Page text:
Smart Saving for College

Saving for College


Saving for College with Compounding

Don't be daunted by the amount you may have to save. Small amounts of money, if invested early, can become sizable investments through the remarkable power of compounding. For example, if you save $200 a month at an 8 percent annual rate of return for your newborn child, you will have over $96,000 for college when she turns 18. Use our College Savings Calculator to see how early and regular saving can make your money grow.

Use our College Savings Calculator to estimate the amount of money to invest each year to cover your child's college education. Remember to factor tuition, room, board and books into your calculation. If you know where you want your child to go to college, but don't know the current costs, you can use the National Center for Education Statistics' school locator to research the costs. If you are unsure where you want your child to go to college, The College Board® says a year at a private four-year college, for tuition, room and board, now averages $35,636 and the same year at a public four-year college averages $15,213.

The Power of Compounding

Financial Aid and Savings

As part of saving for college, you need to know whether your child will be eligible for financial aid, which reduces what you may need to save for college.

Smart Tip. Be aware that saving for college might impact financial aid. Any investments or savings can affect federal financial aid eligibility. The impact on financial aid varies depending on whether the savings belong to the parent or the child. Savings in a parent's name can reduce federal financial aid eligibility by at most 5.64 percent, but assets saved in a child's name can reduce aid eligibility by 20 percent. The good news is that, as of 2009, 529 accounts owned by a child, or set up as a custodial 529 account, are now treated at the same 5.64 percent rate. States and private colleges may have their own rules for financial aid, and some states give more favorable treatment to pre-paid tuition plans and other college savings options.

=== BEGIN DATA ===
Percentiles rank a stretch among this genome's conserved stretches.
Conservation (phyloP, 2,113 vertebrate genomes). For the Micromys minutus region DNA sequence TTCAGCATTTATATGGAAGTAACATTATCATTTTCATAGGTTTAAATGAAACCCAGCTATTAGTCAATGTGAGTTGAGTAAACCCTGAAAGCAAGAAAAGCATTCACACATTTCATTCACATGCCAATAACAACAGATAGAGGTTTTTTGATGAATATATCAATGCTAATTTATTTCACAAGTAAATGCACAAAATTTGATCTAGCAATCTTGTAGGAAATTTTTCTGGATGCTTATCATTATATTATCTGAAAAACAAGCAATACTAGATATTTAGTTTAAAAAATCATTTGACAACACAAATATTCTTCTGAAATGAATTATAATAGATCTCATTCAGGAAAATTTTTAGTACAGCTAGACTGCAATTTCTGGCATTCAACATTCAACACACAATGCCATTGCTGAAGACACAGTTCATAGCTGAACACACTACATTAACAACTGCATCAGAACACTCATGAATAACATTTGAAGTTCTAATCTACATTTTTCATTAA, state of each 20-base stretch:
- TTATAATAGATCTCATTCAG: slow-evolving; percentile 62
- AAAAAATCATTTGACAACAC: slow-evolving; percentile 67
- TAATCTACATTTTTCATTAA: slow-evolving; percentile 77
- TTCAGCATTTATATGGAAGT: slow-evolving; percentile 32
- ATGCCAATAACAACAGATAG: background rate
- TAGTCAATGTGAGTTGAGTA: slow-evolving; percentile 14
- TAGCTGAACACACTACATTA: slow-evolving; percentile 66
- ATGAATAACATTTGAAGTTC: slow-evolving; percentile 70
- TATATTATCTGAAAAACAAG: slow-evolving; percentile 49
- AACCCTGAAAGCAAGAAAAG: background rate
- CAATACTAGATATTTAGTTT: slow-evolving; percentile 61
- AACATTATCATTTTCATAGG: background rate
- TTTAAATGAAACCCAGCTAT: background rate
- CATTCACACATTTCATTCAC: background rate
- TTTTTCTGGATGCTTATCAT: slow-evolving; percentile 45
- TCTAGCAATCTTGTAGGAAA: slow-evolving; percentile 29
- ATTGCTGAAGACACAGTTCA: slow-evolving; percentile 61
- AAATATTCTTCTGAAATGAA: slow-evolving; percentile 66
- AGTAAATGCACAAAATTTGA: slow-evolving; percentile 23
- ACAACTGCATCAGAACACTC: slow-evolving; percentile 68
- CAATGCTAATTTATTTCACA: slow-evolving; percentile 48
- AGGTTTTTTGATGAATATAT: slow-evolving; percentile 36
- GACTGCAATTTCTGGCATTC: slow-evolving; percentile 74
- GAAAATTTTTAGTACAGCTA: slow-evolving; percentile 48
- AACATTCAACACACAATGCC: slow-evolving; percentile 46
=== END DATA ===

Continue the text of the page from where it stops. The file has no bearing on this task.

Financial Aid Online Resources. Financial aid is a complex and confusing area. To help students and parents navigate the landscape, the U.S. Department of Education’s Office of Federal Student Aid launched Student Aid on the Web, a robust website that provides details on federal student aid programs, including grants, campus-based aid, work-study programs and loans. DOE also streamlined the process for applying for financial aid, enabling parents and students to submit the Free Application for Federal Student Aid (FAFSA) and monitor results online. The FAFSA website also features the FAFSA4caster tool, which estimates in advance how much aid your student qualifies for and how much the family might be expected to pay—referred to as the Expected Family Contribution (EFC). Another helpful website for understanding financial aid and determining eligibility is FinAid! The SmartStudent™ Guide to Financial Aid.

But remember that financial aid today is not a gift—about 34 percent of aid for 2007-2008 consisted of loans.1 While savings may decrease financial aid, you and your child will likely be in a much better financial situation on graduation day if you start saving for college now. The more you save now, the less you will need to borrow later.

1 Trends in Student Aid 2009, The College Board®.

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